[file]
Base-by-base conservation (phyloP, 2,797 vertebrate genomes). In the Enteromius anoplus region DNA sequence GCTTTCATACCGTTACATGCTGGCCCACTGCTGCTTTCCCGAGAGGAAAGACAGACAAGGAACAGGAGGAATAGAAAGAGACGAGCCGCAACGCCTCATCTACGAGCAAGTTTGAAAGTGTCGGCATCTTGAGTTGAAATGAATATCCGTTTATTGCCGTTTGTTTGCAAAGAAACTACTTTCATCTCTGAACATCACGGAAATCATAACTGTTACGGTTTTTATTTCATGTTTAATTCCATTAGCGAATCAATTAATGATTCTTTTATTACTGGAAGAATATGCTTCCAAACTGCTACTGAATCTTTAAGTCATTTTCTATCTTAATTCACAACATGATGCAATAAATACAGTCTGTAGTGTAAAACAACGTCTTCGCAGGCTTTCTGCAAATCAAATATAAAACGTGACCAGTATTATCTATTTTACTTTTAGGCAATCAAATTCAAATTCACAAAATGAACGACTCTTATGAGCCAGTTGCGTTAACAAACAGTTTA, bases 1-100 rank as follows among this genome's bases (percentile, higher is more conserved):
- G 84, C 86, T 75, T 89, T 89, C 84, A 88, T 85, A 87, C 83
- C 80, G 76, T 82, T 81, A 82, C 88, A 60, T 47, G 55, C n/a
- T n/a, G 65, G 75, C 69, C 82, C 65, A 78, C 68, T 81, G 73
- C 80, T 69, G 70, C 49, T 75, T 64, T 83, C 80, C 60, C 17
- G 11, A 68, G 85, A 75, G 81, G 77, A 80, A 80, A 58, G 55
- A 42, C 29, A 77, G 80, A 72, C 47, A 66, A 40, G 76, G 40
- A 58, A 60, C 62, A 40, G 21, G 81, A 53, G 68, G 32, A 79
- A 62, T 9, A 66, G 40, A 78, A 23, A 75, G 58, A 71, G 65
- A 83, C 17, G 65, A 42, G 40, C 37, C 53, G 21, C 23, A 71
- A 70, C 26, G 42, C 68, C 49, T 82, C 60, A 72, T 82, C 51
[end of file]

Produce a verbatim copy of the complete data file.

Base-by-base conservation (phyloP, 2,797 vertebrate genomes). In the Enteromius anoplus region DNA sequence GCTTTCATACCGTTACATGCTGGCCCACTGCTGCTTTCCCGAGAGGAAAGACAGACAAGGAACAGGAGGAATAGAAAGAGACGAGCCGCAACGCCTCATCTACGAGCAAGTTTGAAAGTGTCGGCATCTTGAGTTGAAATGAATATCCGTTTATTGCCGTTTGTTTGCAAAGAAACTACTTTCATCTCTGAACATCACGGAAATCATAACTGTTACGGTTTTTATTTCATGTTTAATTCCATTAGCGAATCAATTAATGATTCTTTTATTACTGGAAGAATATGCTTCCAAACTGCTACTGAATCTTTAAGTCATTTTCTATCTTAATTCACAACATGATGCAATAAATACAGTCTGTAGTGTAAAACAACGTCTTCGCAGGCTTTCTGCAAATCAAATATAAAACGTGACCAGTATTATCTATTTTACTTTTAGGCAATCAAATTCAAATTCACAAAATGAACGACTCTTATGAGCCAGTTGCGTTAACAAACAGTTTA, bases 1-100 rank as follows among this genome's bases (percentile, higher is more conserved):
- G 84, C 86, T 75, T 89, T 89, C 84, A 88, T 85, A 87, C 83
- C 80, G 76, T 82, T 81, A 82, C 88, A 60, T 47, G 55, C n/a
- T n/a, G 65, G 75, C 69, C 82, C 65, A 78, C 68, T 81, G 73
- C 80, T 69, G 70, C 49, T 75, T 64, T 83, C 80, C 60, C 17
- G 11, A 68, G 85, A 75, G 81, G 77, A 80, A 80, A 58, G 55
- A 42, C 29, A 77, G 80, A 72, C 47, A 66, A 40, G 76, G 40
- A 58, A 60, C 62, A 40, G 21, G 81, A 53, G 68, G 32, A 79
- A 62, T 9, A 66, G 40, A 78, A 23, A 75, G 58, A 71, G 65
- A 83, C 17, G 65, A 42, G 40, C 37, C 53, G 21, C 23, A 71
- A 70, C 26, G 42, C 68, C 49, T 82, C 60, A 72, T 82, C 51